CHAD: Chad eases threats on oil, Darfur refugees

Chad on Monday softened threats to stop sheltering Sudanese refugees and halt oil production following rebel attacks as the United States offered to broker a solution to a dispute with the World Bank.

President Idriss Deby pushed back until the end of April a deadline -- originally set for midday Tuesday -- for shutting off oil output by the landlocked central African state in a disagreement with the World Bank over frozen oil royalties.

Chad said the deadline delay responded to a U.S. government offer to mediate in the dispute, which involves a U.S.-led consortium operating a $3.7 billion (2 billion pounds) oil pipeline in Chad.

But U.S. officials shied away from talking about mediation, saying Washington would act as an "honest broker" to try to foster better understanding between Chad and the World Bank.

"We are not playing a mediating role. We will encourage and cajole, but we will not mediate," said U.S. State Department spokesman Sean McCormack, who said a senior U.S. diplomat for Africa, Donald Yamamoto, would fly to Chad soon for talks.

One diplomat in N'Djamena, who asked not to be named, said Washington had asked Chad to delay halting its oil output.

Deby, facing attacks against his rule by rebels he says are backed by neighbour Sudan, assured the United Nations he would not forcibly expel more than 200,000 refugees in Chad who have fled violence in the western Sudanese region of Darfur.

This softened a threat he made on Friday when he cut diplomatic ties with Sudan and closed the border a day after rebels raided the Chadian capital N'Djamena in fighting that killed and wounded several hundred people.


Weakened by coup plots and army desertions, Deby is resisting a military offensive by insurgents seeking to end his nearly 16-year rule ahead of a May 3 presidential election in which he is standing for a third term.

Khartoum denies backing the anti-Deby rebels but the dispute has escalated tensions in a region already beset by cross-border violence and refugees fleeing Sudan's Darfur region.

U.N. Secretary-General Kofi Annan called the tensions between Sudan and Chad worrying and urged the African Union and countries in the region to use their influence with the two countries to avoid further conflict.

"If you have another escalation in Chad you risk destabilising the whole region, not just Chad but also the Central African Republic, a sort of domino effect that we have seen in the Great Lakes region," he told reporters at U.N. headquarters in New York.

The cross-border tensions and Deby's threat to eject the Darfur refugees has increased pressure on the United Nations to solve the 3-year-old conflict in Sudan's vast west, which has killed tens of thousands and displaced around 2 million people.

The U.N. High Commissioner for Refugees, Antonio Guterres said on Monday he had obtained an assurance from Deby that the Darfur refugees in Chad would not be expelled.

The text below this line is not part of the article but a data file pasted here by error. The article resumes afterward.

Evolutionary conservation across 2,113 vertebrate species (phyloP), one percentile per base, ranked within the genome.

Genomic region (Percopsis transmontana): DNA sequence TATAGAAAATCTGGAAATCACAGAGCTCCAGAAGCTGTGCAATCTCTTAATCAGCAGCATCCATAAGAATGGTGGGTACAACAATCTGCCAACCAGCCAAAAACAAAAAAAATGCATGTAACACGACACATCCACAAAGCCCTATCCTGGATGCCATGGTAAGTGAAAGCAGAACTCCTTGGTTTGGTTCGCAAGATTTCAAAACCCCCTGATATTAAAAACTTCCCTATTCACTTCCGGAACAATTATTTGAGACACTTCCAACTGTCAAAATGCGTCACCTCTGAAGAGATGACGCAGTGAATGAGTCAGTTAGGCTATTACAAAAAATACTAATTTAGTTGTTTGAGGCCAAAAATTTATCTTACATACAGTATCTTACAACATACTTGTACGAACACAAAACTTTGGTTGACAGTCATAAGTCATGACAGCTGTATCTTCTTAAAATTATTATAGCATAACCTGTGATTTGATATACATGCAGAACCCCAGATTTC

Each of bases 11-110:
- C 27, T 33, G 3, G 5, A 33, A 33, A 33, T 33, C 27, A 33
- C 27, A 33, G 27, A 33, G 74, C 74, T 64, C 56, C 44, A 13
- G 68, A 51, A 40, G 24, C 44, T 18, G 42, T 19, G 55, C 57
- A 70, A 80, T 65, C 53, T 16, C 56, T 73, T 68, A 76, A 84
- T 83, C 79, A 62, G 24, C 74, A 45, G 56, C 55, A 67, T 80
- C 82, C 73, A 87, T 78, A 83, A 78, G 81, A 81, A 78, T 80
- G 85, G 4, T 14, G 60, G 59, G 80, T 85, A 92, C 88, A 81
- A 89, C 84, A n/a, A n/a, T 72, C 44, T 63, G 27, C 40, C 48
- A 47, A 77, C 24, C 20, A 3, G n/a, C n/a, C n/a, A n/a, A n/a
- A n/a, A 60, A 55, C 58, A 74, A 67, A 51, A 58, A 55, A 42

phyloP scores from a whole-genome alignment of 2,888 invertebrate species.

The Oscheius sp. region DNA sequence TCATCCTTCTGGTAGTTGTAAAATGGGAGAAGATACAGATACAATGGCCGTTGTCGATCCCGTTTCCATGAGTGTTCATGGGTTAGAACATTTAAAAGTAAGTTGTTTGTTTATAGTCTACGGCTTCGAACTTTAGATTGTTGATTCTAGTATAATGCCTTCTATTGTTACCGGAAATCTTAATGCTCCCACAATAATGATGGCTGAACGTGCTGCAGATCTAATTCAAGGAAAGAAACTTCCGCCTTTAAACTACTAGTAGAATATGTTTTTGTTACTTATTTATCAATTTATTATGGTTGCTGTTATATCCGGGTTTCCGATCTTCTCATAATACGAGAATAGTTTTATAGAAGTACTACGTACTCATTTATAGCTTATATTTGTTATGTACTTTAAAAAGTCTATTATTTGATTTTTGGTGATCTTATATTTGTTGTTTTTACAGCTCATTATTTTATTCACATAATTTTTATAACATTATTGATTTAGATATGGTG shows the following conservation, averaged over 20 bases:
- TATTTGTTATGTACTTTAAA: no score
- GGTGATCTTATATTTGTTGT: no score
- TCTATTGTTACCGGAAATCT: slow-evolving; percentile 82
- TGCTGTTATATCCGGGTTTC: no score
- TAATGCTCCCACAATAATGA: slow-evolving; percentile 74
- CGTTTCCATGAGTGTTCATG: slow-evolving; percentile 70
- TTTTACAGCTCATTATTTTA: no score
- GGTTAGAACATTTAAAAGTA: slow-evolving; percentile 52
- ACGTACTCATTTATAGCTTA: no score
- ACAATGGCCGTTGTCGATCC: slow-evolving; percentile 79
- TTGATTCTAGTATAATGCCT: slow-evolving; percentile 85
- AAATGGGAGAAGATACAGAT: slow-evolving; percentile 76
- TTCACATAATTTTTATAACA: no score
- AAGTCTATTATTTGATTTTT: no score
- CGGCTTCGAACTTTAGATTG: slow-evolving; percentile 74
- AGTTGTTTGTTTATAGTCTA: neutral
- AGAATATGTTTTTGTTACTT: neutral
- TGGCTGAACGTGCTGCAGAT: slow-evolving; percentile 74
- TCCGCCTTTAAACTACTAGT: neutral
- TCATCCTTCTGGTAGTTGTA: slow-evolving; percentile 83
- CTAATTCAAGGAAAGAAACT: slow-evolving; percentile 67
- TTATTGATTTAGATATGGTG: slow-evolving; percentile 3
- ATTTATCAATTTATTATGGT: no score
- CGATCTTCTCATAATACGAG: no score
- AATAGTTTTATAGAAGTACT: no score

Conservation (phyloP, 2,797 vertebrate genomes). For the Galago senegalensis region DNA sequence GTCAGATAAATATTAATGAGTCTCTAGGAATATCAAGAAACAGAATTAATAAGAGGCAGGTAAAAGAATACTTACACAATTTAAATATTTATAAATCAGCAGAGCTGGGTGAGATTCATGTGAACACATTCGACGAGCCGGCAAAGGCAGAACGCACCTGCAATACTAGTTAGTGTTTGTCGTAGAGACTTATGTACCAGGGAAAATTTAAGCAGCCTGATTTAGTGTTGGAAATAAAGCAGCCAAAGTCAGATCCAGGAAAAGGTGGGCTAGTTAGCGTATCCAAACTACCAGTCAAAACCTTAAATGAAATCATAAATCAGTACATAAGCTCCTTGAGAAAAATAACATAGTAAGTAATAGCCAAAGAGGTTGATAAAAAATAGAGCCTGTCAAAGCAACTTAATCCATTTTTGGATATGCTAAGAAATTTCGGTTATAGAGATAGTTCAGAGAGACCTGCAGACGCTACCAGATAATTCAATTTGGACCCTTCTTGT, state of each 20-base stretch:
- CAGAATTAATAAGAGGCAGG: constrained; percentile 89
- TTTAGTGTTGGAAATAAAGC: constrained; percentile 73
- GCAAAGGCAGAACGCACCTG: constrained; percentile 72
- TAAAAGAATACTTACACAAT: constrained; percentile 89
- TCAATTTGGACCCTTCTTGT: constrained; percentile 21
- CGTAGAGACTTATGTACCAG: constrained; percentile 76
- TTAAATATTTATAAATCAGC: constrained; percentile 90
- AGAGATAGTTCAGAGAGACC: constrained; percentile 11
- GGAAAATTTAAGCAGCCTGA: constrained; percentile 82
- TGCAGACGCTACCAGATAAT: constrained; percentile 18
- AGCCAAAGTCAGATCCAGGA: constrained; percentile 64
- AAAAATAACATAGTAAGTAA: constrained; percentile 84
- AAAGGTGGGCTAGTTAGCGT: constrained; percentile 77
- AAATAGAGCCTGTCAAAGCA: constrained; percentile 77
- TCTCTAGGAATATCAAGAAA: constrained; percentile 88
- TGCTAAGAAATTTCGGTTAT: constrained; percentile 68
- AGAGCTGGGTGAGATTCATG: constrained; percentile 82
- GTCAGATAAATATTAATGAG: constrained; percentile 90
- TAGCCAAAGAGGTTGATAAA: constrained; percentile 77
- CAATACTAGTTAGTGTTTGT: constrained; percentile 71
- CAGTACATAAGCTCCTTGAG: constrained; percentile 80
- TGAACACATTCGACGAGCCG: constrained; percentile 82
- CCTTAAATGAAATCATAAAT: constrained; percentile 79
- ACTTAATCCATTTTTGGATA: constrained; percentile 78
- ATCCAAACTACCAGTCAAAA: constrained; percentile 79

Chad had also threatened to stop its 160,000-170,000 barrels per day (bpd) oil output at midday Tuesday unless the World Bank released the frozen oil royalties or it was paid at least $100 million by the U.S.-led oil consortium.

But the government extended the deadline to the end of this month following the U.S. government's offer to help out.

The diplomat said Yamamoto, U.S. Deputy Assistant Secretary of State for African Affairs, wrote to the Chadian ambassador in Washington on Saturday asking him to delay the Tuesday shut-off.


"The government is happy to accept the American government's mediation offer," the Chadian statement said.

When it set the original Tuesday deadline, the government asked the companies operating in Chad, U.S. oil majors Exxon Mobil and Chevron and Malaysia's Petronas, to pay the royalties directly to the state treasury.

The oil royalties were blocked by the World Bank and the companies after Chad changed an oil revenue law which earmarked a share of revenues for social spending for future generations.

Chad's capital N'Djamena was quiet on Monday, four days after the rebel attack that put a 1,200-strong French military contingent stationed in the country on high alert.

France says its forces provide logistics and intelligence support to Deby's government under a military accord. A French warplane fired warning shots over a rebel column last week.

The rebels said they had written to French Foreign Minister Philippe Douste-Blazy requesting a meeting to discuss the role of French troops in the country. But the French foreign ministry said it had no knowledge of the letter.

Deby has said Chad needs to access oil revenues more quickly to help bolster national security.

The World Bank suspended loans to Chad on January 12, saying the government had breached a prior agreement with the bank.

(Additional reporting by Sue Pleming in Washington, Betel Miarom in N'Djamena, Richard Waddington in Geneva and Jon Boyle in Paris, Evelyn Leopold at United Nations in New York)

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